Womanist theology is theology from the perspective of black women, based on our diverse experiences of gender, race, and class. Within books, articles, narratives of black women, I read stories that reflected my life, that I never had been able to put to words. For the first time, I didn’t feel homeless, alone, or confused about my racial identity. I didn’t feel isolated in my struggles with race, gender, and class. On the pages of books and articles written by and about black women, I felt belonging and understanding.

And I became black. I became I black woman. I became black girl magical.

Meaning, for the first time, I felt confident and able to identify as a black woman. To embrace black womanhood proudly. To love my skin, to love my hair, to love myself, because of my black ancestry.

And in embracing this identity, I embraced a community of black women before me and around me. I gained new role models. I began to seek out mentors – like Brittany Barron – who know and understand black womanhood and the beauty, power, and pain associated with it. How we can, as black women, embrace and love ourselves fully in a society and world that communicates to us:

Black women are hypersexual, lazy, ugly, welfare queens, uneducated, ratchet, loud, worthy of disrespect and violence.

Embracing blackness was the first door I opened to freely embracing all aspects of myself. Becoming black pushed me to ask greater questions about community, church, and society:

What negative messages are being communicated and taught to people of color? Women? Women of color? The LGBTQIA+? How can we embrace greater freedom?

As I relentlessly pursued greater freedom for myself and others, I awakened deep passions for activism. I came out, and embraced my queer identity. And I became a person who actively seeks the same freedom and self-acceptance for others.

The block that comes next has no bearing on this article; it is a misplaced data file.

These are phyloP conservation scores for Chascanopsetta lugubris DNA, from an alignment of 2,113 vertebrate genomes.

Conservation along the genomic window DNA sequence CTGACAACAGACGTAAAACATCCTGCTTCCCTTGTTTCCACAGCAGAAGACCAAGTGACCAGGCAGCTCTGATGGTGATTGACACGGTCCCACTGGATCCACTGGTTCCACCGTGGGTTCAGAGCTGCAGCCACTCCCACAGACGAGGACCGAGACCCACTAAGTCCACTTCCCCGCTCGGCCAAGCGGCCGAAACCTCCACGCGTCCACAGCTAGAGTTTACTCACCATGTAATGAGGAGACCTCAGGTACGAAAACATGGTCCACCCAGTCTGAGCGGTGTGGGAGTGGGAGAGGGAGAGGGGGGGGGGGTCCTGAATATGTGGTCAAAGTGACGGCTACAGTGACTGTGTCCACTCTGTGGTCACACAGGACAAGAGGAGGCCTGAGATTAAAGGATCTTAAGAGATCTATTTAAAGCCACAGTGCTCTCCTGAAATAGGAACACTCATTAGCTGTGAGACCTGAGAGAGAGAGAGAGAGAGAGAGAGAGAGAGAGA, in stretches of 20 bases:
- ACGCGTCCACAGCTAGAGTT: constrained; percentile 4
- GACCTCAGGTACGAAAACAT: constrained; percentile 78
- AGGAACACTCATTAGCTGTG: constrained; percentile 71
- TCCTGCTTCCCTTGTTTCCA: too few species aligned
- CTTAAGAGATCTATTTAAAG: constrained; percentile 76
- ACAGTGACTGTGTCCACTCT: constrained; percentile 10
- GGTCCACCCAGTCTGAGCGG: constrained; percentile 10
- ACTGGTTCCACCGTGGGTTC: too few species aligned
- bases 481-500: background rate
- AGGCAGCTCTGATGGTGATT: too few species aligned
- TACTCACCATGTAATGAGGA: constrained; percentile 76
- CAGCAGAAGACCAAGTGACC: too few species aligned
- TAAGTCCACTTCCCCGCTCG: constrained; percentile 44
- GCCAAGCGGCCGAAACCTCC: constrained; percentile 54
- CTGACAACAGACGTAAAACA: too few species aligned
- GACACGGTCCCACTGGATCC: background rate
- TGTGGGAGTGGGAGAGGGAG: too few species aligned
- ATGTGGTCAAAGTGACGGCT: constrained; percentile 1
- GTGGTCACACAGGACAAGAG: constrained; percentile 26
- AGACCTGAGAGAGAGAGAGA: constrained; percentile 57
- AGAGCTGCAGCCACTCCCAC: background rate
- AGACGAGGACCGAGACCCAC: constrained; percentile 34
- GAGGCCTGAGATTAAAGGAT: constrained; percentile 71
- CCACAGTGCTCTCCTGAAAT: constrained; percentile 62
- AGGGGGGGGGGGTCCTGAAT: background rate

I freely and unapologetically identify as:

Biracial. Queer. Woman. Womanist. Activist. I will be going to grad school this fall to contribute to the growing field of womanist queer theology. Because black LBTQ+ lives and stories matter. I stand in love and solidarity with communities of color, the LGBTQIA+, all marginalized groups. We all deserve to be free to embrace all aspects of our lives.

I’ve learned, through 20 short years of life, that how you identify is different than how you are identified in society. BUT. You have the power, resources, experiences, to identify as is true to your experiences. Your race, culture, gender expression, sexuality, ability, is YOURS. No one else has the authority to dictate who you are or who you ought to be. And who you are is beautiful and worthy, and that never changes. So, celebrate and express who you are, seek communities that will celebrate with you, and be hella proud every. Damn. Day.

Peace and Freedom,

Ari